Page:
Adult children and aging parents

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Kendall/Hunt Publishing Company, Jul 1, 1989 - Social Science - 216 pages
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This book was developed to assist counselors and other caregivers in working with adult children and their aging parents. The first chapter addresses normative developmental issues in later life. This includes the demography of aging, theories of aging, and attitudes toward older persons, along with suggestions for identifying at-risk populations, implications for counselors, and criteria for choosing assessment instruments for older persons. The second chapter addresses several issues of aging, including depression, suicide, drug and alcohol abuse, and organic brain diseases, that are critical for counselors. The third chapter examines psychosocial concerns of caregivers and adult children as well as family relationships and patterns in later life: aging and loss, the retirement transition, and the transition to grandparenthood. The fourth chapter deals with the possible needs of both older persons and adult children in relation to four family stress situations: caregiving, institutionalization, elder abuse, and death and dying. The final chapter provides general information useful to counselors working with adult children and aging parents. The focus is on building and maintaining healthy, positive relationships. Several counseling methods are described,including bibliotherapy, life review, genograms, and early recollections. An annotated list of assessment instruments is appended, along with an extensive list of references. (TE)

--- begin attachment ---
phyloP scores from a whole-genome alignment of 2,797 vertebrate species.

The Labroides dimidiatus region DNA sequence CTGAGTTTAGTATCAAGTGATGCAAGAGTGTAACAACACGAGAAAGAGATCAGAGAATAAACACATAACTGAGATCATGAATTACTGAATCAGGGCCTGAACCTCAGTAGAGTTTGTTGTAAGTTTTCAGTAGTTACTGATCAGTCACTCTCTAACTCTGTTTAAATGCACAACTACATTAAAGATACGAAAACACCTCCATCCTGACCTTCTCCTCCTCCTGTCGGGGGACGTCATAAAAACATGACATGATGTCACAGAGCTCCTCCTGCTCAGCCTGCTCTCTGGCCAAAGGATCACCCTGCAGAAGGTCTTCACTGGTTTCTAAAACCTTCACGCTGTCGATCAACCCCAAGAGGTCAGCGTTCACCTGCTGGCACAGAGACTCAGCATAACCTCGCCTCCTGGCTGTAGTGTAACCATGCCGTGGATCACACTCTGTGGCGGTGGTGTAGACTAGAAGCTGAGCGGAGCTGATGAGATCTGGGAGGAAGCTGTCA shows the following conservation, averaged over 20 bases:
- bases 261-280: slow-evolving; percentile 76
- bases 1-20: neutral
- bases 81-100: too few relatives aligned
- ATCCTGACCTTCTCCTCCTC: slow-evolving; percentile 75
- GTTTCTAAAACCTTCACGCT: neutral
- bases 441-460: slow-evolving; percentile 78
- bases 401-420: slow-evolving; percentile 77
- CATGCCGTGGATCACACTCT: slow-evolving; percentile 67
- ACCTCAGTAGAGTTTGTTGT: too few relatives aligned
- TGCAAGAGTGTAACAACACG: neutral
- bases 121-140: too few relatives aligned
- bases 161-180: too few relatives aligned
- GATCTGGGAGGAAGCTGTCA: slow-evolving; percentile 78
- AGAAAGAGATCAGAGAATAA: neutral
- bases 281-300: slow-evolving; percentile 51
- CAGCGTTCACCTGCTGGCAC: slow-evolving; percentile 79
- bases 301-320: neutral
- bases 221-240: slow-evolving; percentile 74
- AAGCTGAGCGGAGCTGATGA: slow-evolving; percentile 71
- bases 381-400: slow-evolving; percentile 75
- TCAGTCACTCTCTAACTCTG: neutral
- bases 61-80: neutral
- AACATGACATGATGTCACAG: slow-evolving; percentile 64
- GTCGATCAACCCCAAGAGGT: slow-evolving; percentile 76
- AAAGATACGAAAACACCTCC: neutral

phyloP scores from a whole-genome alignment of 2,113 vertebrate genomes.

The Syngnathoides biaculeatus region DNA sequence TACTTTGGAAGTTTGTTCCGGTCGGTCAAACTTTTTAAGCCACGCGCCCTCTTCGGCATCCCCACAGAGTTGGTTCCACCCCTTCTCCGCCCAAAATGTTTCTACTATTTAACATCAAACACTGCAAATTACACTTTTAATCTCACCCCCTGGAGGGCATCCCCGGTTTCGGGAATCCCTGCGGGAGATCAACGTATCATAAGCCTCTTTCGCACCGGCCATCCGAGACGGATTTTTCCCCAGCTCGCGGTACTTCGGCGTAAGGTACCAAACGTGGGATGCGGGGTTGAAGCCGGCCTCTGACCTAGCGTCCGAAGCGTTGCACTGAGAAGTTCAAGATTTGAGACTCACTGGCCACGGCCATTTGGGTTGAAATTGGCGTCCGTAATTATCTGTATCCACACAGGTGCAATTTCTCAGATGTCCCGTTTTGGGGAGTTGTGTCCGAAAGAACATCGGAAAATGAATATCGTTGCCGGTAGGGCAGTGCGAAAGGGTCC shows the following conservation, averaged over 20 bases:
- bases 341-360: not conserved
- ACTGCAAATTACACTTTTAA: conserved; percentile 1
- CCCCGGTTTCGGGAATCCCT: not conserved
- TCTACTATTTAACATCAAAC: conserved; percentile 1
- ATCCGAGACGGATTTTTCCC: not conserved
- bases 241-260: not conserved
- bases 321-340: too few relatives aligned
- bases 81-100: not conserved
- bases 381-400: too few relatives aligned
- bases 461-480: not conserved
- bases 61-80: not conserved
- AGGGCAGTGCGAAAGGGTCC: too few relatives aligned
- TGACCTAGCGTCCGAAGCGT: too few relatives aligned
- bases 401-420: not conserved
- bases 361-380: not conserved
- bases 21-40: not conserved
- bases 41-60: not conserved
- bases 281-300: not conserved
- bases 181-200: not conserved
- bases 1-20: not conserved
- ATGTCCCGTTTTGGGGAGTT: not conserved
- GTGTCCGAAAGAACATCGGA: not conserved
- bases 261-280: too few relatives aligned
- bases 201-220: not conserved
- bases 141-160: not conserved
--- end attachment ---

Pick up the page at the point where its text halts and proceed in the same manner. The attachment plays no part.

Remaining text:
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About the author (1989)

JANE E. MYERS, Professor of Counseling Education at the University of North Carolina at Greensboro, is certified nationally as a gerontological, clinical, and rehabilitation counselor and has received three national awards for her research in gerontology.

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